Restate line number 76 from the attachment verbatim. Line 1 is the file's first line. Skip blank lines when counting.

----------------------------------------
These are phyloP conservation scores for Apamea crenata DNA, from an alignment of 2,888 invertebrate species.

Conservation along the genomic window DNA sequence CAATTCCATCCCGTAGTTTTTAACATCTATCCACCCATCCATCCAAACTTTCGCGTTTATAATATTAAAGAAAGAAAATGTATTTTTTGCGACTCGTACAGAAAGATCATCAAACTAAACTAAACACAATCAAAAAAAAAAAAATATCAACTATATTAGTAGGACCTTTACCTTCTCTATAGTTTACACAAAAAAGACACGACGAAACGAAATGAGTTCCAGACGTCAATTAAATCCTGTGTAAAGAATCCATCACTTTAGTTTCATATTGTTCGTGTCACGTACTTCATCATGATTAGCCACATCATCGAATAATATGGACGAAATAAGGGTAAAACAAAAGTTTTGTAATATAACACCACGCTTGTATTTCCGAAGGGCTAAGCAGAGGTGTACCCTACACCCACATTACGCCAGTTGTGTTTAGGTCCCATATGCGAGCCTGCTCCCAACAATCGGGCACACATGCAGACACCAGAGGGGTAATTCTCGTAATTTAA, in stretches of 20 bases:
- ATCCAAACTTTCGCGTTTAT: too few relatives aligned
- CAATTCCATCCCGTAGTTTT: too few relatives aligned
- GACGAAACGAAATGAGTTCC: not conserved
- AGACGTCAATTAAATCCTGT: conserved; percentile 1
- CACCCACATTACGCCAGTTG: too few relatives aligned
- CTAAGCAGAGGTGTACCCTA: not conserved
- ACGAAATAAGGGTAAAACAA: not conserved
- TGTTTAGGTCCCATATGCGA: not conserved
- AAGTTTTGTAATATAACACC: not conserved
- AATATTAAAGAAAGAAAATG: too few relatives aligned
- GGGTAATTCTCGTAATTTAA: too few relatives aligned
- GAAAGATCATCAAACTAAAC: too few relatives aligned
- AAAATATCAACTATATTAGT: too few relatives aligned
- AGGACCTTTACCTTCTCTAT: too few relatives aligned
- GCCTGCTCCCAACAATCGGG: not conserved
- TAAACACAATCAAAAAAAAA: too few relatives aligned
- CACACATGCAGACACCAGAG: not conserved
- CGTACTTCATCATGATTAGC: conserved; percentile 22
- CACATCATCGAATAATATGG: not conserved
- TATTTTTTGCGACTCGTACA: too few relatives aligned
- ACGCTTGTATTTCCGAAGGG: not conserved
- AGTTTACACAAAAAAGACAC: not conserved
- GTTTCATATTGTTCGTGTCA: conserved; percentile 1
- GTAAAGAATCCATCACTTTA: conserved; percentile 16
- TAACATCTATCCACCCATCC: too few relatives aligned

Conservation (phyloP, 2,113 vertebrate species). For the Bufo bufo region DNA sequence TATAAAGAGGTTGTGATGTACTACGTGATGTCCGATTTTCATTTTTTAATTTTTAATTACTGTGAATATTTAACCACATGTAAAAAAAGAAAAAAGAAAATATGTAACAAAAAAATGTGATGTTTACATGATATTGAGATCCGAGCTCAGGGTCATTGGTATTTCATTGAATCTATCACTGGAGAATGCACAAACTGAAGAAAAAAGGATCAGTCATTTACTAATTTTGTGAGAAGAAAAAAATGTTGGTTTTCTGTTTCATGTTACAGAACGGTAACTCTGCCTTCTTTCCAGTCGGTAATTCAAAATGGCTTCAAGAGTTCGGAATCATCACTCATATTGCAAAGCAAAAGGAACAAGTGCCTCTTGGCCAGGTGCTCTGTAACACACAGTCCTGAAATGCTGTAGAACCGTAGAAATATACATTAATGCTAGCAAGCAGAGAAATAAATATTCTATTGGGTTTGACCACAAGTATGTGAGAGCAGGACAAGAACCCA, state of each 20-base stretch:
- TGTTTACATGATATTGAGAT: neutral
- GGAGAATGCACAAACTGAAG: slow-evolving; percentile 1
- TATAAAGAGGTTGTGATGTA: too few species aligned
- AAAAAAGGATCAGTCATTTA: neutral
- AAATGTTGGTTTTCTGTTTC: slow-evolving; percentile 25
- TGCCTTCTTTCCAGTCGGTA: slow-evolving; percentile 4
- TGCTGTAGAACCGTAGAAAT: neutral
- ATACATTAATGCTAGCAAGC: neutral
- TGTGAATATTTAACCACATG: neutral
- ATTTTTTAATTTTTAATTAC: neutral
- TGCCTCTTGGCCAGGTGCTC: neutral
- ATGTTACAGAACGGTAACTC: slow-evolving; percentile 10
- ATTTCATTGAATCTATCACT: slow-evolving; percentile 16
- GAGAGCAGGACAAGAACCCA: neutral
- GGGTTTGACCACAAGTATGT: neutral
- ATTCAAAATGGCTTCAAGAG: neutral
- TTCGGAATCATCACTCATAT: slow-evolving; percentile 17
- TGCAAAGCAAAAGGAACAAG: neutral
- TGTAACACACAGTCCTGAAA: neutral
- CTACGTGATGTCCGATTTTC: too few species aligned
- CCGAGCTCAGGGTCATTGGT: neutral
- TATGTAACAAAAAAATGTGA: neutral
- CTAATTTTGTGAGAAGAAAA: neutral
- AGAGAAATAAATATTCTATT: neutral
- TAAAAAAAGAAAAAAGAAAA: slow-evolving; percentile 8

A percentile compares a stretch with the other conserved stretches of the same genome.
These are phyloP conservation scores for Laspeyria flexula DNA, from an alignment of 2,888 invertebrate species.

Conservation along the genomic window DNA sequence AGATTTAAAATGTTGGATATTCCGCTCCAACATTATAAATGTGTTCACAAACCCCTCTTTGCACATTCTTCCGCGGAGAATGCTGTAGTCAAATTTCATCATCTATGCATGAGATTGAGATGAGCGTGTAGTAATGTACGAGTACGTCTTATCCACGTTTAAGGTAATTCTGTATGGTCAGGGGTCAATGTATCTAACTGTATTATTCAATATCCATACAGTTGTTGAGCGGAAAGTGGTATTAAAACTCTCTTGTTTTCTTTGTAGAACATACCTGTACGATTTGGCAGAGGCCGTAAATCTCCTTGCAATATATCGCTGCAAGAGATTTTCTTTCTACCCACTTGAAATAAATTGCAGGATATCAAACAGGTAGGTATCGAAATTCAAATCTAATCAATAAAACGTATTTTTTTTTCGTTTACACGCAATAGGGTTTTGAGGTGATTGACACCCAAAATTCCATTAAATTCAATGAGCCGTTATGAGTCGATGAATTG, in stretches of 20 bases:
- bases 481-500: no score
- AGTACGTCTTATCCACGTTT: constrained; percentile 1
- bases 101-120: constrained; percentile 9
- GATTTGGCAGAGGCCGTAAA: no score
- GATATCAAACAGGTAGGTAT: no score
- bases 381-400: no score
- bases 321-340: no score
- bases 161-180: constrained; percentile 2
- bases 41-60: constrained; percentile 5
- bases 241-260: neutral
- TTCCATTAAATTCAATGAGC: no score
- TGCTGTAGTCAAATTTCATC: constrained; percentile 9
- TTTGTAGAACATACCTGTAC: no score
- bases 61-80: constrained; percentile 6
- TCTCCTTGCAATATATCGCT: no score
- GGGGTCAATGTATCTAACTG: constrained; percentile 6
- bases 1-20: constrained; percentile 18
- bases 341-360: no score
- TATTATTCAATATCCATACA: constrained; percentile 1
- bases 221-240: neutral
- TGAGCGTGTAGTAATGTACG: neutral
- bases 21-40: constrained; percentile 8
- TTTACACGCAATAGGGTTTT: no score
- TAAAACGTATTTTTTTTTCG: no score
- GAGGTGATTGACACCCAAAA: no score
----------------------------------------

- bases 221-240: neutral